A major step towards a legally-binding deal for the high seas

Another significant step towards improved protection and management of the high seas was achieved today as UN Member States formally adopted a resolution for the development of legal measures to conserve marine biodiversity beyond national jurisdiction.

UN Member States formally adopt a resolution for the introduction of legal measures to protect the high seas

The aim of the new legally-binding international agreement will be to build on, elaborate and support the implementation of the UN Convention on the Law of the Sea (UNCLOS). This will be achieved by facilitating the creation of high seas marine protected areas, improving environmental impact assessments and accountability for progress.

Among other things, the new instrument will aim to address the issue of access and benefit sharing for marine genetic resources beyond national boundaries, which is not covered under existing protocols.

The new deal also offers the opportunity to harmonise and modernise governance principles such as transparency and participation, so they become the expected standard across all international institutions dealing with ocean conservation.

“The concept of a new international agreement to cover the conservation needs of the high seas dates back over a decade with IUCN’s first report highlighting the importance and value of high seas resources, published in 2001,” says IUCN high seas advisor Kristina Gjerde. “The persistence and dedication of leading governments and environmental organisations has paid off but there still remains a lot of hard work ahead to develop the substantive elements of the draft treaty text.”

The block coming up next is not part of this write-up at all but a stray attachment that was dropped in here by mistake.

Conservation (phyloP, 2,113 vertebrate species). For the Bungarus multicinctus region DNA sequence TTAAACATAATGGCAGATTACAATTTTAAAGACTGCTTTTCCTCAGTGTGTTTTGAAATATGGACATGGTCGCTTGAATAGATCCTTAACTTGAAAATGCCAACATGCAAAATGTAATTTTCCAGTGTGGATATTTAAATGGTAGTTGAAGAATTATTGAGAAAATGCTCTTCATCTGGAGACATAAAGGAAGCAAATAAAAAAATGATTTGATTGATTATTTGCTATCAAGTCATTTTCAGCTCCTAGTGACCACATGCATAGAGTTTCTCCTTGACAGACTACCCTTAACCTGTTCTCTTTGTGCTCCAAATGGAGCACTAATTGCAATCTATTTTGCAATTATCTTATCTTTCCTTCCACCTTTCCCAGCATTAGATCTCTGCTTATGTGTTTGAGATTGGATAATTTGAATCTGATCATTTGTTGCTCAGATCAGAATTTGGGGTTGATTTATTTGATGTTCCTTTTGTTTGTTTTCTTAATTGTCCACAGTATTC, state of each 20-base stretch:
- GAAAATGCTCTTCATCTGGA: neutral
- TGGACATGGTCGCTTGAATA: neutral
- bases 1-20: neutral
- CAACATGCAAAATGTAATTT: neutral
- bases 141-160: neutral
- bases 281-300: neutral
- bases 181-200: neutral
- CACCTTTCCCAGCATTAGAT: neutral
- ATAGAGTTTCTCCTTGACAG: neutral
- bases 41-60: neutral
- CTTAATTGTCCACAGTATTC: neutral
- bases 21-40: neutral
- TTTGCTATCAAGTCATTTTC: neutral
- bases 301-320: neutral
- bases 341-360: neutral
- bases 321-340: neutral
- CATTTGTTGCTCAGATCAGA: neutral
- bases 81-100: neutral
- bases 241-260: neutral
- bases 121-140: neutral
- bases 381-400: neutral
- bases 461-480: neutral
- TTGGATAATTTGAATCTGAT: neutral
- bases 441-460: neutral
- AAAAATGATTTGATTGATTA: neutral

The high seas, which lie beyond the jurisdiction of any nation, cover nearly 50% of the planet. They host the largest habitat for life on Earth, yet suffer from chronic neglect. As a result, illegal fishing, overfishing, pollution and habitat destruction are stretching the ocean’s capacities to respond to new threats such as warming temperatures and ocean acidification. Though protected areas may provide the best insurance in terms of rebuilding and sustaining ocean health, less than 1% of the high seas is currently protected.

“The final form and strength of the new agreement remain unknown but the UN Member States have already shown remarkable tenacity and passion for securing a more equitable, ecological and robust regime for the high seas,” says Carl Gustaf Lundin, Director of IUCN’s Global Marine and Polar Programme. “IUCN, its members and partners, will continue to play a key role by providing substantive proposals to achieve the best outcomes for marine biodiversity.”

Further progress is to be reported to the UN General Assembly by the end of 2017, when the Assembly is due to take a decision on launching an intergovernmental negotiating conference to formally adopt the new instrument.

For more information, please contact Ewa Magiera at Ewa.Magiera@iucn.org

 

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